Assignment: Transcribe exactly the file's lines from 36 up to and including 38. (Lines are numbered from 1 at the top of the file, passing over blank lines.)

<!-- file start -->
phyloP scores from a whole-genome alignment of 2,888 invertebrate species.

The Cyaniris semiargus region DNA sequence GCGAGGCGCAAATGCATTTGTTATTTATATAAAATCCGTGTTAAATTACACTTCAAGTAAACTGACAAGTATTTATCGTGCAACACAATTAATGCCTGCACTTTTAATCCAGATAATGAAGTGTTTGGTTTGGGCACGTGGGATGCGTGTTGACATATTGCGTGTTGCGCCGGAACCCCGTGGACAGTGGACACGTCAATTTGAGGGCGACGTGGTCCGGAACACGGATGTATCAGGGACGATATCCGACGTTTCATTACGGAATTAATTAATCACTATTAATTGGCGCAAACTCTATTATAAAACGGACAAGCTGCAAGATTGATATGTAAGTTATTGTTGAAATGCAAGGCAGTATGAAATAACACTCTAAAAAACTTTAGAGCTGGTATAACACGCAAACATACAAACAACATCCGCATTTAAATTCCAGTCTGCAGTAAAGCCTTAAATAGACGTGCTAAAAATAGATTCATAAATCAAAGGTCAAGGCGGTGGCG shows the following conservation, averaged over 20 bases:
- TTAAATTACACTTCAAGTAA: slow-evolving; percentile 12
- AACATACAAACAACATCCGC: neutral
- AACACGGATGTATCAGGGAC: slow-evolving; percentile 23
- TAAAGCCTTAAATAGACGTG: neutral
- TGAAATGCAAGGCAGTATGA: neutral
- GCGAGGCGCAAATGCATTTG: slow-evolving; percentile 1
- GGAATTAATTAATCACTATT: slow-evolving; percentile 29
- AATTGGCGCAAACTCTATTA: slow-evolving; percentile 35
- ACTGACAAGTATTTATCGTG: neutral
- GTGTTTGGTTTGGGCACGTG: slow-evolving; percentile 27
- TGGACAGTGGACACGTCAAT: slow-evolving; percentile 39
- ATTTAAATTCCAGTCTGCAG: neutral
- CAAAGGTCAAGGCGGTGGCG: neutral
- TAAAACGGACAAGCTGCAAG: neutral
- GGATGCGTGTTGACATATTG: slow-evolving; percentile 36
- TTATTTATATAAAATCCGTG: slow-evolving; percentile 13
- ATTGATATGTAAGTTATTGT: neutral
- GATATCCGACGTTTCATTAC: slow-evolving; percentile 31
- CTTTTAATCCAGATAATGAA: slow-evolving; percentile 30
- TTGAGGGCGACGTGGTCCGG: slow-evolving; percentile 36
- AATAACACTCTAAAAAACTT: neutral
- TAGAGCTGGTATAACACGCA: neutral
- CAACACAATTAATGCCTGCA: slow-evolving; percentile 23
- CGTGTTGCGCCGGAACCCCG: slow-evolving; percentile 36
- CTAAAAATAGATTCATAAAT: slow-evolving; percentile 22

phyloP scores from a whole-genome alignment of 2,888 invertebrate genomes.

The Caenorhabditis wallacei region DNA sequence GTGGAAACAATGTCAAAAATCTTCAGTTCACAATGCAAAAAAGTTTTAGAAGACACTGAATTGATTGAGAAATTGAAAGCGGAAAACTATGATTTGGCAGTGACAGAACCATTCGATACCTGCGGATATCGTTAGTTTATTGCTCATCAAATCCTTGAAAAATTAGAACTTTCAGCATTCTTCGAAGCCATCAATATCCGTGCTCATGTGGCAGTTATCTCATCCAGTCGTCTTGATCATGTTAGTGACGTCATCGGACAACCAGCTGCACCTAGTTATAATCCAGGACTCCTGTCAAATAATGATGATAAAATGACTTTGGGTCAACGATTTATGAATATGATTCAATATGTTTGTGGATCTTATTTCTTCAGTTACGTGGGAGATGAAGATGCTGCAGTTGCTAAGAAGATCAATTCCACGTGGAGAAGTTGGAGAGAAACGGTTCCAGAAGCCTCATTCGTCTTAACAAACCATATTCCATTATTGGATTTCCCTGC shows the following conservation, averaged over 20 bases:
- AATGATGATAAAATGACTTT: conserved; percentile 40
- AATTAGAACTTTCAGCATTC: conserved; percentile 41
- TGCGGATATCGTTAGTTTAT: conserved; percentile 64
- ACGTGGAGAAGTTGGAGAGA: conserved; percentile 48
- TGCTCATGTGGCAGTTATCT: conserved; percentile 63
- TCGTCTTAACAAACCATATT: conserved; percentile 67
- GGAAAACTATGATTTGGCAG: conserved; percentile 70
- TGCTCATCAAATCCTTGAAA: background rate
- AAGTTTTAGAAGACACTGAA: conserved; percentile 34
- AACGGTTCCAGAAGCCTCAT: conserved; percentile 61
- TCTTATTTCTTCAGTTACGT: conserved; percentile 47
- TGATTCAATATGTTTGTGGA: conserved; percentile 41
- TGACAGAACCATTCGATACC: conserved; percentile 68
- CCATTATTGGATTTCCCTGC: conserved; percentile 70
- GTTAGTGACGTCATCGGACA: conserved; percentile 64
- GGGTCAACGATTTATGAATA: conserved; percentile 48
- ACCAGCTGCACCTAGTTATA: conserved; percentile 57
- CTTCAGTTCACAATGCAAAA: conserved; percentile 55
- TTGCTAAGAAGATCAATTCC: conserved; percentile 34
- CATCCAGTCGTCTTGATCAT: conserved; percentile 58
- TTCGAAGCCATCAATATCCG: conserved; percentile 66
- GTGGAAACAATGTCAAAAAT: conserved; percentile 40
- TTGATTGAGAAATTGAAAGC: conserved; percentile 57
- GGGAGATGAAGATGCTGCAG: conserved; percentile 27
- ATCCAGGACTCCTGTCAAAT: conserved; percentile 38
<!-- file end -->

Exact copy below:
- GGAAAACTATGATTTGGCAG: conserved; percentile 70
- TGCTCATCAAATCCTTGAAA: background rate
- AAGTTTTAGAAGACACTGAA: conserved; percentile 34